The Defence of Self Defence (ACT)
Self-defence is a defence to any violent offence, including murder and manslaughter. If the court accepts that the accused was acting in self-defence, it will dismiss the charge. Once a defence of self-defence has been raised, the onus is on the prosecution to disprove it beyond a reasonable doubt.
The self-defence law for the ACT is found in Section 42 of the Criminal Code Act 2002, which provides:
- A person is not criminally responsible for an offence if the person carries out the conduct required for the offence in self-defence.
- A person carries out conduct in self-defence only if:
- the person believes the conduct is necessary to defend himself or herself or someone else; or
- to prevent or end the unlawful imprisonment of himself or herself or someone else; or
- to protect property from unlawful appropriation, destruction, damage or interference; or
- to prevent criminal trespass to land or premises; or
- to remove from land or premises a person committing criminal trespass.
The conduct has to be a reasonable response in the circumstances as the person perceives them.
- However, the person does not carry out conduct in self-defence if:
- the person uses force that involves the intentional infliction of death or serious harm to protect property, or to prevent criminal trespass or to remove a person committing criminal trespass; or
- the person is responding to lawful conduct that the person knows is lawful.
Burden of proof
The ultimate onus of proof in relation to self-defence does not rest on the accused. In Zecevic v DPP (Vic) (1987) 162 CLR 645, Justices Wilson, Dawson and Toohey said, “It has been clearly established that once the evidence discloses the possibility that the … act was done in self-defence , a burden falls upon the prosecution to disprove that fact, that is to say, to prove beyond reasonable doubt that the … act was not done in self-defence. The jury must be instructed accordingly whether or not the plea is actually raised by the accused.”
The prosecution must show either:
- that the accused did not genuinely believe that it was necessary to act as he or she did in his or her own defence; or
- that what the accused did was not a reasonable response to the danger, as he or she perceived it to be.
There are two questions to be answered by the court when self-defence is raised. These are:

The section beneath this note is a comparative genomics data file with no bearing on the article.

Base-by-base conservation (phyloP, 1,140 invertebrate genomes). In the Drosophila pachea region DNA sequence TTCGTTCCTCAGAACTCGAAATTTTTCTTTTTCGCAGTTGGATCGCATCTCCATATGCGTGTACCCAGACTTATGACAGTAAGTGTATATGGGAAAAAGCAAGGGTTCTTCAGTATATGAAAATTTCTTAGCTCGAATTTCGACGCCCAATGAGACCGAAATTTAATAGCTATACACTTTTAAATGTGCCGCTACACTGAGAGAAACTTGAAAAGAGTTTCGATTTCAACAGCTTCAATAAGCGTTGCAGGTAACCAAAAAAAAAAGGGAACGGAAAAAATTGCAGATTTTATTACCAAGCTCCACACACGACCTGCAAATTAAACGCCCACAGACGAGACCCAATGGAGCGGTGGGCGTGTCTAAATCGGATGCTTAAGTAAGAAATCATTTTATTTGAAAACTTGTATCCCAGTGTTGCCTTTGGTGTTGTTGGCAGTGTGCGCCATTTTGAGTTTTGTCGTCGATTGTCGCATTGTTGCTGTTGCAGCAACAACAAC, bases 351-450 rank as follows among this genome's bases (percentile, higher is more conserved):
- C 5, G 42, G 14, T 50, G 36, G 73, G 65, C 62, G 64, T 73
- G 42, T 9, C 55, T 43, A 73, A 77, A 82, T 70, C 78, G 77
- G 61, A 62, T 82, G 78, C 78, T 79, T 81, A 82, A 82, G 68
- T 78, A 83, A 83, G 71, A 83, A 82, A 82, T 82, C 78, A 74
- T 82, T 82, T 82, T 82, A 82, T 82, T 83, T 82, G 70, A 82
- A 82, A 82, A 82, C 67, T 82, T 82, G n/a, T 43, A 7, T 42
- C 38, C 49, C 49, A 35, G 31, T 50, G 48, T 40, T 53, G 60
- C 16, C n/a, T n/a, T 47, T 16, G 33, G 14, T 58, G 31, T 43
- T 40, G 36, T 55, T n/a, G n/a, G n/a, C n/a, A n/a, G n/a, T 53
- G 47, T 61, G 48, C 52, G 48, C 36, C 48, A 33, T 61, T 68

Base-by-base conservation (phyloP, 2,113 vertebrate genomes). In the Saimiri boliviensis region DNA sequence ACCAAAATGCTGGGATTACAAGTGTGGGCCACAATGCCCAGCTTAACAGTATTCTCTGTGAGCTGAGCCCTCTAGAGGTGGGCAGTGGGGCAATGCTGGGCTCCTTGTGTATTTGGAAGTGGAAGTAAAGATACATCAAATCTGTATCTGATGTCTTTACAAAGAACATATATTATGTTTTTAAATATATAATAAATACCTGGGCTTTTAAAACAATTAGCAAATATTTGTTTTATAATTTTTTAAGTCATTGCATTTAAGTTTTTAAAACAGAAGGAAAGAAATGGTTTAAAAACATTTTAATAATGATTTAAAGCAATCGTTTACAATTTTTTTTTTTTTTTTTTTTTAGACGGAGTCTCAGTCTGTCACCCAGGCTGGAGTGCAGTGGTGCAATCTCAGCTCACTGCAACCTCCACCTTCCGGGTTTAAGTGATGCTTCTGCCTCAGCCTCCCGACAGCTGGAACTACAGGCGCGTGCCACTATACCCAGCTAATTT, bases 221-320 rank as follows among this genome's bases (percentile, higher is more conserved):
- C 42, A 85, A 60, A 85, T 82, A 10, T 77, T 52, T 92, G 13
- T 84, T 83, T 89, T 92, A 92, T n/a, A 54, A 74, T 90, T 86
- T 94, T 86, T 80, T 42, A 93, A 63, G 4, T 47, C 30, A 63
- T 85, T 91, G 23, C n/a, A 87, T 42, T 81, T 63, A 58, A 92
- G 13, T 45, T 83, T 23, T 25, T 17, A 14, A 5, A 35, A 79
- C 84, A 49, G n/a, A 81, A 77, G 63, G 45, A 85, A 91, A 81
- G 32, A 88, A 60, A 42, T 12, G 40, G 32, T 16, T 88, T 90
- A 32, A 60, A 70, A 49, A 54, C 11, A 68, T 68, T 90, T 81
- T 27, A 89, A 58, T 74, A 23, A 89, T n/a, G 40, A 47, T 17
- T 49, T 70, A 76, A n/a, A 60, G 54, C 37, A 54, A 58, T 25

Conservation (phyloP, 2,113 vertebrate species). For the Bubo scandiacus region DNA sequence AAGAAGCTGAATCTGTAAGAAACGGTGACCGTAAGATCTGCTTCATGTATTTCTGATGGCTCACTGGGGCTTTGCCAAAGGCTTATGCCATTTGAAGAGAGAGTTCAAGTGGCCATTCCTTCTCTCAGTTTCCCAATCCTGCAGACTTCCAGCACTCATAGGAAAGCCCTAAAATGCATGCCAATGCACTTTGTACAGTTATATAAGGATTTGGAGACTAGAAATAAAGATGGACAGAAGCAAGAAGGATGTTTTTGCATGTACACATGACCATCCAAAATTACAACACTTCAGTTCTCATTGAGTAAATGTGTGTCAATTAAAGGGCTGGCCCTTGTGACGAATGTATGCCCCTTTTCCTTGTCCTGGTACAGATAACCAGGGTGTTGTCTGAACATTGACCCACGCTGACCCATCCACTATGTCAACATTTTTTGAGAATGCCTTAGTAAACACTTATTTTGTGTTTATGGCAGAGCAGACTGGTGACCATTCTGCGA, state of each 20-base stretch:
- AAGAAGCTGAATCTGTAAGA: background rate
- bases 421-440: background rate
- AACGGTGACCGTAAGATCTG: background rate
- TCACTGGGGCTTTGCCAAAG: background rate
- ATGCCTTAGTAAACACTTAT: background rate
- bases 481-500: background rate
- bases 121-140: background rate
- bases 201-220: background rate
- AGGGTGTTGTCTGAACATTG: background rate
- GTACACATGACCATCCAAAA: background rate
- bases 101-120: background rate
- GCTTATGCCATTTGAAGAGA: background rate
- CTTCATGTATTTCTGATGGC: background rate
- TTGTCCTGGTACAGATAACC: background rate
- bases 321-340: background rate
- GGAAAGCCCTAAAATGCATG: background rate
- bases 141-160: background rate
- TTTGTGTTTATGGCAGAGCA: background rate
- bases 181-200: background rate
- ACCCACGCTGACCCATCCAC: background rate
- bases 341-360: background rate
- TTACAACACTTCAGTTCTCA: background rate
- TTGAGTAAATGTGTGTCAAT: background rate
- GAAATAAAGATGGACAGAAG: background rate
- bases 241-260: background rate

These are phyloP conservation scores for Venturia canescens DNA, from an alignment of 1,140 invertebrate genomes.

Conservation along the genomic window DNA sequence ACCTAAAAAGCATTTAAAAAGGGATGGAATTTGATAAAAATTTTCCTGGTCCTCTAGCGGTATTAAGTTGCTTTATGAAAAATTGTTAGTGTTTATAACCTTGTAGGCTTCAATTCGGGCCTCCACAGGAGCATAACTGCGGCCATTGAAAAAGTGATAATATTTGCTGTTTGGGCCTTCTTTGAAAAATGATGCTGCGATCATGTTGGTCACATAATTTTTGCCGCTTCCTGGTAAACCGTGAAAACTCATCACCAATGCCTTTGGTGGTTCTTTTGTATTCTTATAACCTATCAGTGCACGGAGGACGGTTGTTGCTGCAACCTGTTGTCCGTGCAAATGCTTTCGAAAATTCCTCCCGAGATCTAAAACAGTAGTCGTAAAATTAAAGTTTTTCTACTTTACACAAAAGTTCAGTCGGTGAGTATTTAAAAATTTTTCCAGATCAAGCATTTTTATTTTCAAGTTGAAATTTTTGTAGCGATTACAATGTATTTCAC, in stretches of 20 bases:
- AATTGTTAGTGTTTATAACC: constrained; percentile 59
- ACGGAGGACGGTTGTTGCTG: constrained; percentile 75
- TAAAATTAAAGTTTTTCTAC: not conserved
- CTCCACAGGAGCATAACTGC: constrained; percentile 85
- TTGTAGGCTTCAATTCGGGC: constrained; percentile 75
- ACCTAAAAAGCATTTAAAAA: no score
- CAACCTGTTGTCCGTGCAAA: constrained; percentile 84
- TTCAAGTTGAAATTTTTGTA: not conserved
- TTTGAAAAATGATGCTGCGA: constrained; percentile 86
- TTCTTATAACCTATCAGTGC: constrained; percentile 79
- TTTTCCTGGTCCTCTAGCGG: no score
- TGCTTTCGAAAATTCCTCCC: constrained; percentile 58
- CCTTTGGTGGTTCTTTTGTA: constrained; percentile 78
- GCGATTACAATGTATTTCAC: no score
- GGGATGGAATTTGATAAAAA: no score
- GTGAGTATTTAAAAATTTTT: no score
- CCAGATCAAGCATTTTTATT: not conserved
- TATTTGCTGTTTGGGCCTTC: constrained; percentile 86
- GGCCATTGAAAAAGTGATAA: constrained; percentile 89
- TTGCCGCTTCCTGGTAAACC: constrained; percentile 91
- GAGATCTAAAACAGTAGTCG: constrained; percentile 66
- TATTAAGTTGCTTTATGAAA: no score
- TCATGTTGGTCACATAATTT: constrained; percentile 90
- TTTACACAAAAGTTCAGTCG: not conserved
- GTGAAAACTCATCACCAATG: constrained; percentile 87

- Is there a reasonable possibility that the accused believed that his or her conduct was necessary in order to defend himself or herself?; and
- If there is, is there also a reasonable possibility that what the accused did was a reasonable response to the circumstances as he or she perceived them?
The first question is determined subjectively, considering the personal characteristics of the accused at the time they carried out the conduct.
The second question is determined objectively, assessing the proportionality of the accused’s response to the situation they believed they faced.
The accused must have had a genuine belief they needed to act in the way they did to defend themselves.
The jury is not assessing the response of the reasonable person but the response of the accused. Matters such as the accused’s age, gender, or health can be regarded by the jury (or judge or magistrate).
Pre-Emptive Strike, Retreat and Defence of Another
The defence of self-defence can apply to a pre-emptive strike to an attack. Australian courts have generally found that the belief needs to be reasonable, as objectively viewed.
A person is entitled to use the same amount of force in the defence of another person from imminent attack as they are allowed to use if the attack were aimed at them. This applies regardless of whether the other person is a “relative, friend or stranger”: R v Portelli (2004) 10 VR 259 per Ormiston, JA.
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